Spatiotemporal Analysis of Nodding Syndrome in Northern Uganda 1990-2014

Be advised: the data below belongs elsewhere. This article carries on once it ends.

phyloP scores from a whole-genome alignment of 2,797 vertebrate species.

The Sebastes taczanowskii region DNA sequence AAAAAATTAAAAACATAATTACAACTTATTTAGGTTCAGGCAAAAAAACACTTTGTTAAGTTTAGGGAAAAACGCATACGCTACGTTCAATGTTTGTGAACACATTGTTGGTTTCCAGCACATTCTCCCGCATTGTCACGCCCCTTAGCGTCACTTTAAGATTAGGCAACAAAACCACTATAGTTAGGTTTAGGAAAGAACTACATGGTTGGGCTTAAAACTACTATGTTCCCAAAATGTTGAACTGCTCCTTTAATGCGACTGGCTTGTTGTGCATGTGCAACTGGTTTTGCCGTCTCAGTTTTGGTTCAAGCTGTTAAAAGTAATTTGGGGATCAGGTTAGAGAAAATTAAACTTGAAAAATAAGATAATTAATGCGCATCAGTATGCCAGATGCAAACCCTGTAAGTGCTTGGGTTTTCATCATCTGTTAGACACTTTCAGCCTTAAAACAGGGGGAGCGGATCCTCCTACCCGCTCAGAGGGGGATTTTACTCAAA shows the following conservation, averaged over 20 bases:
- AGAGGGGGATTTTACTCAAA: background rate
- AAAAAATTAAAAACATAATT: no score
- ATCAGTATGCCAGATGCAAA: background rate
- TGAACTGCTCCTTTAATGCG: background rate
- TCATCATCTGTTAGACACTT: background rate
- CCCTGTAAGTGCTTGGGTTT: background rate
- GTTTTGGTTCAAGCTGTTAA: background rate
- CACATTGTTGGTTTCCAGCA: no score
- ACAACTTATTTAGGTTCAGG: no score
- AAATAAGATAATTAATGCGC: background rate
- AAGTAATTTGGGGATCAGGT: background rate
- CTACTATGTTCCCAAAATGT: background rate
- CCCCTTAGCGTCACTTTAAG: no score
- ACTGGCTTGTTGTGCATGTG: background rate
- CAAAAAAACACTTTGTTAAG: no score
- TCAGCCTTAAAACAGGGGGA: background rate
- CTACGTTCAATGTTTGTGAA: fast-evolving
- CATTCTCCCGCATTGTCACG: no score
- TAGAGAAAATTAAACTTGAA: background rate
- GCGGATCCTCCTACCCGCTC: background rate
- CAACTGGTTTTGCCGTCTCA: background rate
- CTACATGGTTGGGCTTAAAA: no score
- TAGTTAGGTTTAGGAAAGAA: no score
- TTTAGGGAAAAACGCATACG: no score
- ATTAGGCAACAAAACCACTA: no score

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The emergence of nodding syndrome (NS) in Northern Uganda has generated controversial views with respect to patterns, natural history, and aetiology of the disease which is yet unknown. This study explored spatial patterns of NS using spatialtemporal methods to establish its clustering patterns across both space and time. Village and year of NS onset for individual patients between the years 1990 and 2014 were entered as input for spatial and temporal analysis in the 6 districts in northern Uganda where it is prevalent. Our temporal results showed that NS onset started before the population was moved in Internally Displaced People’s (IDPs) ca mps. It also shows that NS continued to be reported during the IDPs and after people had left the IDPs. Our spatial and spatiotemporal analysis showed that two periods had persistent NS clusters. These were 2000-2004 and 20102014, coinciding with the peri od when the population was in the IDP camps and when the population was already out of the camps, respectively. Our conclusion is that the view of associating NS outbreak with living conditions in IDP camps is thus coincidental. We, therefore, contend that the actual aetiological factor of NS is still at large.
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